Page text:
What are the early signs of pregnancy?

What are the early signs of pregnancy?

There are various symptoms that can indicate you might be pregnant. These early signs of pregnancy differ from woman to woman, and from pregnancy to pregnancy. If you are pregnant, you may notice one or more of these symptoms. Don't worry, you are unlikely to get them all at once. Equally, you shouldn't worry if you don't experience any of them. It's perfectly possible to be pregnant without noticing any of these signs of pregnancy. Whether you get any of these first signs of pregnancy or none of them at all, the only way to find out for sure whether or not you are pregnant is to take a pregnancy test.


1. Missed period

If you have a regular menstrual cycle, this is often the earliest physical sign. Bear in mind that you can get a little light bleeding or spotting around the time of your period even if you are pregnant, and when the fertilised egg implants in your womb. If your cycles aren't regular you may notice other pregnancy symptoms before you notice a missed period.

Some women find that after having had a completely regular cycle for a number of years, they may then not have a period for a significant length of time. The first thing to do if this happens is to rule out pregnancy, by doing a home pregnancy test. The medical term for missing your periods for more than 6 months is ‘amenorrhoea’. There are lots of reasons why your periods may suddenly stop, including putting on or losing weight very quickly, excessive exercise and stress. If you find that you are having hot flushes and a decreased interest in sex, it might be that you have the first signs of the menopause (peri-menopause). Whatever your symptoms, see your doctor if your regular periods change or stop.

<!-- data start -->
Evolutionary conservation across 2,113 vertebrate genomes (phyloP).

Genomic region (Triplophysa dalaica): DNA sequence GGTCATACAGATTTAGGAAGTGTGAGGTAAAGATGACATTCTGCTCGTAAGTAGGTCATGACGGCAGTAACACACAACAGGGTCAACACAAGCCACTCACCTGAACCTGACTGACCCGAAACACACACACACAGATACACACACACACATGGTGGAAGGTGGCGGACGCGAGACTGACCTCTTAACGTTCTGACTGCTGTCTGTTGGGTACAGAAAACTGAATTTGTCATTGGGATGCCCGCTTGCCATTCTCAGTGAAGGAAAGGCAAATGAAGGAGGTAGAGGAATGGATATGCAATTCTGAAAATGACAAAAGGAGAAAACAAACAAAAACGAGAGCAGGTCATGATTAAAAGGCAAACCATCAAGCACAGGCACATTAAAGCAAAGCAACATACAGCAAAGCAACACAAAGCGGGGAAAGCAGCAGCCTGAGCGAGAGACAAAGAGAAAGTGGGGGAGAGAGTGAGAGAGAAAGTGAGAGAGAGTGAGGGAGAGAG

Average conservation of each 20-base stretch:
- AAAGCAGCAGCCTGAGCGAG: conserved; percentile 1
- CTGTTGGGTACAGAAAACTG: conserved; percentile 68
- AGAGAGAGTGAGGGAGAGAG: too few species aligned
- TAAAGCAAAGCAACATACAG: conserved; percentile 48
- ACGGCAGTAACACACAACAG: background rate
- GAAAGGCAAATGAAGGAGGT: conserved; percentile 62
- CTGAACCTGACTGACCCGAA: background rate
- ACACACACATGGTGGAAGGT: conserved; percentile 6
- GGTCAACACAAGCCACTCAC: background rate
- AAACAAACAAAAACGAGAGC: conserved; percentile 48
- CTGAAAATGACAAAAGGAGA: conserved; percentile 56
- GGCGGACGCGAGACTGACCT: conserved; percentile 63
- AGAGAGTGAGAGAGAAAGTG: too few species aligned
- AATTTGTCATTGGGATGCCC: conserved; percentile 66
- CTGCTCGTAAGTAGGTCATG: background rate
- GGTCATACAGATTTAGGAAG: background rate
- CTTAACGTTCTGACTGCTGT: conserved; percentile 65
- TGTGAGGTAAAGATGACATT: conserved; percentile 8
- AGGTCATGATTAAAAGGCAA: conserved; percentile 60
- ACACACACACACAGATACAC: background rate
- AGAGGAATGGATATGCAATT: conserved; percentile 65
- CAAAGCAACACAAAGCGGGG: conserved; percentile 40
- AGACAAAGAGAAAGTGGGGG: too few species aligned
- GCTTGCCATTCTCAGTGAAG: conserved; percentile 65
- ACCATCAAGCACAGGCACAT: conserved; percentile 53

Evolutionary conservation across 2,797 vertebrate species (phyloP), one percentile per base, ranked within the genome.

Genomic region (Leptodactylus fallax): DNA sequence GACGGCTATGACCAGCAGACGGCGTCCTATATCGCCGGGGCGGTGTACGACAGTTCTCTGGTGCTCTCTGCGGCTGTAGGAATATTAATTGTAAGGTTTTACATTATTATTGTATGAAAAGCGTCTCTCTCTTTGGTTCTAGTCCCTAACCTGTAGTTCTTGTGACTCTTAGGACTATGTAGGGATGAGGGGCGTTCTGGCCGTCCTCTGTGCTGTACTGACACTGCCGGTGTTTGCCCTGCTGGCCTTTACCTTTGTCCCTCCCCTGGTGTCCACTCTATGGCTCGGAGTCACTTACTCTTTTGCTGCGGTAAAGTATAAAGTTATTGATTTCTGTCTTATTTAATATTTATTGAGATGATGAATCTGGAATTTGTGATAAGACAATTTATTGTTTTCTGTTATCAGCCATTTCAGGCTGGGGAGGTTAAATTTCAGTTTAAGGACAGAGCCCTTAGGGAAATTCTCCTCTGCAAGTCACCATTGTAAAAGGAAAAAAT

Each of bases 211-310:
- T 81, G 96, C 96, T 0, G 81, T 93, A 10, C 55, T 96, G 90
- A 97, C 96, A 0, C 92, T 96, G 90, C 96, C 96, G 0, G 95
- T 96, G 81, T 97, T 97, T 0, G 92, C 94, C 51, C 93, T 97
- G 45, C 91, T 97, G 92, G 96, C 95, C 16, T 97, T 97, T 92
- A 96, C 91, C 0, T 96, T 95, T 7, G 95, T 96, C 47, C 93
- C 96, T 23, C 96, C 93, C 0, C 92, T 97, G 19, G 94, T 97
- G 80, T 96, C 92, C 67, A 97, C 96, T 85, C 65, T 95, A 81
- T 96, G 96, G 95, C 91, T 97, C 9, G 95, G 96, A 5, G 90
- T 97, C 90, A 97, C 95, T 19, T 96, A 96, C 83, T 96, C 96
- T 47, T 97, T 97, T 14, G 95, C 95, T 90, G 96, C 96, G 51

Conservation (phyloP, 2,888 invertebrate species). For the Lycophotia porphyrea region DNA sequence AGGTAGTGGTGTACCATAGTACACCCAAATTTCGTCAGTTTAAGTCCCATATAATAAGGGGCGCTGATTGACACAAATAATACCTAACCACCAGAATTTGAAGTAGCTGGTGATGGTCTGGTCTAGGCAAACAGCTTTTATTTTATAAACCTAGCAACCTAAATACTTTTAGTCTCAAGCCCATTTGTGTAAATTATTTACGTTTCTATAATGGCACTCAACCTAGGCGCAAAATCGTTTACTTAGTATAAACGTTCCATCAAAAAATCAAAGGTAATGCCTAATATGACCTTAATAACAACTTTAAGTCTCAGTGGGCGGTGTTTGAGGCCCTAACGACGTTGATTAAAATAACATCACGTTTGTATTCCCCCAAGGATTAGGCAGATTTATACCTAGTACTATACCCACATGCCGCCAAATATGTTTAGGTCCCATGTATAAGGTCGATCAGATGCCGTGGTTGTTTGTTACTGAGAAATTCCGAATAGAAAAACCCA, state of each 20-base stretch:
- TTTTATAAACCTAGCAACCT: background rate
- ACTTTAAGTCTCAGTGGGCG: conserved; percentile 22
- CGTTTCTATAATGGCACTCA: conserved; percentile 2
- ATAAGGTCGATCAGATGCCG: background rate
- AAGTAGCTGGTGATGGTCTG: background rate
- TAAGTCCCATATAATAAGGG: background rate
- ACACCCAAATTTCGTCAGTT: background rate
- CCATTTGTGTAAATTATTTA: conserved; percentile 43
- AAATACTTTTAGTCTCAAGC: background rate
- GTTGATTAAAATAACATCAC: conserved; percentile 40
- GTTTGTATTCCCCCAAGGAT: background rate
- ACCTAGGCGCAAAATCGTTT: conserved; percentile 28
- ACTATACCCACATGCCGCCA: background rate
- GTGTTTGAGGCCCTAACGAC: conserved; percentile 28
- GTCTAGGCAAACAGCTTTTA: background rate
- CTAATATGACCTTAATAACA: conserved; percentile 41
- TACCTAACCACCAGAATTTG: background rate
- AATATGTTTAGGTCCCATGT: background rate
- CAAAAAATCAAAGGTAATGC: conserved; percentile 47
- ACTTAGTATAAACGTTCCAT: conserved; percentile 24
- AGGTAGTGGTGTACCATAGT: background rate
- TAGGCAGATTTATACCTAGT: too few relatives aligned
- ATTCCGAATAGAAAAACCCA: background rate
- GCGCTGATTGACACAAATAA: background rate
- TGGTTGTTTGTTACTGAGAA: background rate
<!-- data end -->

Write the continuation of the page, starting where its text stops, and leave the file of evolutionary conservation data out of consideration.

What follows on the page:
Mrs Caroline Overtone is a consultant in Obstetrics and Gynaecology

Answers from our Experts

Mrs Caroline Overtone is a consultant in Obstetrics and Gynaecology
at St Michael’s University Hospital in Bristol


Is it normal to still have periods during pregnancy?

Mrs Caroline Overton :

No, you should not be having periods during pregnancy. Bleeding in early pregnancy can be normal, but can also be a sign of a threatened early loss. You should consult your doctor if concerned

I know that if you test early (before your period) it's less accurate - I just got a 'Pregnant' result but my period isn’t due just yet - can I trust the result?

Mrs Caroline Overton :

If you have tested before your period is due and got a 'Pregnant' result this is very accurate and you can rely on the result. This means the level of pregnancy hormone was high enough to be detected.